“Our life is determined by meetings,” said Pastor Anton Tikhomirov, Doctor of Theology and Rector of the Evangelical Lutheran Seminary in St. Petersburg. “Some of these meetings are extremely deep and become real markers in the pages of our lives, even determining something of its essence. When such meetings occur, we get to know another person and we come to know ourselves. New relationships are born, and this is the true nature of good-neighbourliness. It is remarkable to me that such meetings can take place not only between individual people, but also between nations. The history of Germany and Russia together is full of such meetings. They have been very diverse, even sometimes tragic – but for the most part our meetings have been fruitful, mutually enriching, and full of mutual respect.”
There are many books, unfortunately read by too few people, which bear eloquent witness to the fact that Russia and Germany were once much closer than we can ourselves imagine. Olga Litzenberger, a PhD in History, professor and researcher for the Bavarian Cultural Centre for Germans from Russia, has written a number of works on the history of the Lutheran Church and of Germans in Russia. Litzenberger says that it is difficult to find two countries in Europe which are historically more tied together than Russia and Germany. Economic, cultural and dynastic ties have persisted over the centuries. Long ago, Russian tsars invited German master tradesmen of the most varied professions to Russia. Germans in Russia were prominent in the pharmaceutical, medical, mining, military, legal, architectural and building, publishing and other professions. Their descendants were the cream of the crop of pre-Revolutionary Russia’s technical, scientific, service and economic elite. We know of many societal activists, scholars, politicians and even Russian saints who have German roots: Barklay de Tolly, Sergei Witte, Fyodor Haas, Prokopius of Ustyug, Marina Tsvetaeva, Vasily Struve, Anna Herman, Vladimir Dal, Boris Rauschenbach, Ivan Kruzenshtern, Alfred Schnittke, Denis von Wiesen, and Fr. Pavel Adelgejm.
As is well known, Peter the Great established the tradition of intermarriage between the German and Russian royal families. He allowed Lutheran Charlotta to remain Lutheran, rather than adopting the Orthodox faith. All previous princesses had changed their faith-allegiance when intermarrying. The most famous Russian Empress – Catherine the Great – was also of German origin. When the agreement with future Emperor Peter III was reached, she made the strategic decision to study Russian history and language, and switch to the Orthodox faith.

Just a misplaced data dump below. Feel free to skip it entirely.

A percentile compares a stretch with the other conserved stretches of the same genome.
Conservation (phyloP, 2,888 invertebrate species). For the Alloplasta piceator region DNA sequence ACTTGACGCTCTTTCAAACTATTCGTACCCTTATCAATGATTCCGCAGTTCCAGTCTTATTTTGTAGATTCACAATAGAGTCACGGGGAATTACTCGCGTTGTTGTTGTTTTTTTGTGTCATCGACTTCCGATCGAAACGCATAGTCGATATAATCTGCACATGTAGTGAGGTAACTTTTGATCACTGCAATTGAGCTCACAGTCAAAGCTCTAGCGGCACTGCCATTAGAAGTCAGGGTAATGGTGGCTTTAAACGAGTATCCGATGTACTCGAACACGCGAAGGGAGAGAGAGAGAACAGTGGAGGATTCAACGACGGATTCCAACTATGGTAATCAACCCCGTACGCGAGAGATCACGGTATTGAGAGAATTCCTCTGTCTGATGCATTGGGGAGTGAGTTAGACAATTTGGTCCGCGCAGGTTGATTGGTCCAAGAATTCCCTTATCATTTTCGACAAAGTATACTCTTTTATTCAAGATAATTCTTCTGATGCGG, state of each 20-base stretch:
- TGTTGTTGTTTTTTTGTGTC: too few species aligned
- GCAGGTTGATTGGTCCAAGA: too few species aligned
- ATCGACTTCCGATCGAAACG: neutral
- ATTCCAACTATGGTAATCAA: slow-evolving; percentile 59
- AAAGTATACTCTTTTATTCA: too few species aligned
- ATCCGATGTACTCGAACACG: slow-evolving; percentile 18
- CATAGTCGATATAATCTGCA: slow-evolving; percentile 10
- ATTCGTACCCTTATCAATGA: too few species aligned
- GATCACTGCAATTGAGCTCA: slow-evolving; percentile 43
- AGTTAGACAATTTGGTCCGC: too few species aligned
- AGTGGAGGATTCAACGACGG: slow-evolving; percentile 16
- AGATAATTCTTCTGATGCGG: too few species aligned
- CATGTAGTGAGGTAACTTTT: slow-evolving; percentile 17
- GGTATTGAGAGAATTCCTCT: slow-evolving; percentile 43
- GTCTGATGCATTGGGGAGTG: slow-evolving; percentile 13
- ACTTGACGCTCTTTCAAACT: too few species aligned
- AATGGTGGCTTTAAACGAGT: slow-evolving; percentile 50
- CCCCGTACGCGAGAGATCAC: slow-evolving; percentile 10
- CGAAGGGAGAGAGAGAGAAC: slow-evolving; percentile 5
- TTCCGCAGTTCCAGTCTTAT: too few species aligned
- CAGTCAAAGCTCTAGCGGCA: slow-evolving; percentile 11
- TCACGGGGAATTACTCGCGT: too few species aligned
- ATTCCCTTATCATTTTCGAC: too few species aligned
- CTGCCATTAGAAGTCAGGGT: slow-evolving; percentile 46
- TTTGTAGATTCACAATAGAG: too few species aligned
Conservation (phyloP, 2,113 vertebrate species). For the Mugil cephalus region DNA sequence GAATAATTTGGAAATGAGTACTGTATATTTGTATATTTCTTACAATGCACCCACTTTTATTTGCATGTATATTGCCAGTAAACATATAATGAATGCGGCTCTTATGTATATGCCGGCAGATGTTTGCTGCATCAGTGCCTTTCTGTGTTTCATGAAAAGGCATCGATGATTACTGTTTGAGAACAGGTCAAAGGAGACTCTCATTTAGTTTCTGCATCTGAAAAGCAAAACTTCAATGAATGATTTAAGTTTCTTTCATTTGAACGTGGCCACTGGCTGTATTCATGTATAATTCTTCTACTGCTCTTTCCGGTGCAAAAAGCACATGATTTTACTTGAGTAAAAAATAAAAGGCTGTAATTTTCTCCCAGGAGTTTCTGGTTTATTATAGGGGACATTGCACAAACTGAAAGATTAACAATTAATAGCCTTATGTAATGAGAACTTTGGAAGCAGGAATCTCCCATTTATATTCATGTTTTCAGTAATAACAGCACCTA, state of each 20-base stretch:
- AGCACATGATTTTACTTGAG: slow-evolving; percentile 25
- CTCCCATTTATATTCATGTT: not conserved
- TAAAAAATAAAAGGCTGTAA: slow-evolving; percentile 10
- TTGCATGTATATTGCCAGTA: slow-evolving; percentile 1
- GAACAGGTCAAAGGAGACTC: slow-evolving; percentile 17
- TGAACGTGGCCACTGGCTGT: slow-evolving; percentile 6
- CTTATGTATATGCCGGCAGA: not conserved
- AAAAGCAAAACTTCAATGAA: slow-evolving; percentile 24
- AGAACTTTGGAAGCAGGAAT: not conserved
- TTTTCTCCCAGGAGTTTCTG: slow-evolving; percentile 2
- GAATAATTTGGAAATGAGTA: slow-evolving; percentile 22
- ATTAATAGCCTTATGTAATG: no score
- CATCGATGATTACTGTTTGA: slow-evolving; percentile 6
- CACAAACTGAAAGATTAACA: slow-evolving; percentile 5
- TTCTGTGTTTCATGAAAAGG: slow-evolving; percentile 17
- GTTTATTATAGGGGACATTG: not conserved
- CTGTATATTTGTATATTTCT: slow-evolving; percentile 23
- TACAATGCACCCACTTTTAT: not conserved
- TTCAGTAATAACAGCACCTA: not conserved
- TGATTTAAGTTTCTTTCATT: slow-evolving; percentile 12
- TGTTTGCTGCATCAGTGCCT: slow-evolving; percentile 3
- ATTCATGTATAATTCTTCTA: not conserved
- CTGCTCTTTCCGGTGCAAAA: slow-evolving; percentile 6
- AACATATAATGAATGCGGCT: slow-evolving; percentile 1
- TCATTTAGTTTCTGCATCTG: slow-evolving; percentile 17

The history of the relationship between our two peoples has, of course, not always been smooth. The great Battle on the Ice, between Alexander Nevsky and the Teutonic Knights rather sent things in a frigid direction, as did the Livonian War, Prussian encroachments and the fixing of Russia’s boarders after the Russo-Turkish War. As a result, frescos appear in Russia in which, for instance, a German merchant is pictured in hell, and the Council Code of 1649 forbids Germans from owning property if they are not Orthodox.
Nevertheless, the practice of inviting Germans to Russia remained current, right up until the beginning of the 20th century; in many larger towns and settlements there were even whole German districts. The manifest of Catherine the Great already mentioned above, according to which Germans were invited to settle and form a German colony on the Volga, had enormous significance in terms of the mutual enrichment of our two cultures. 30 thousand colonists came to settle at that time. The head of the Lutheran Church in Russia – which due to historical circumstance always felt more free and at home here than did the Roman Catholic Church – was the Russian Emperor himself (or herself).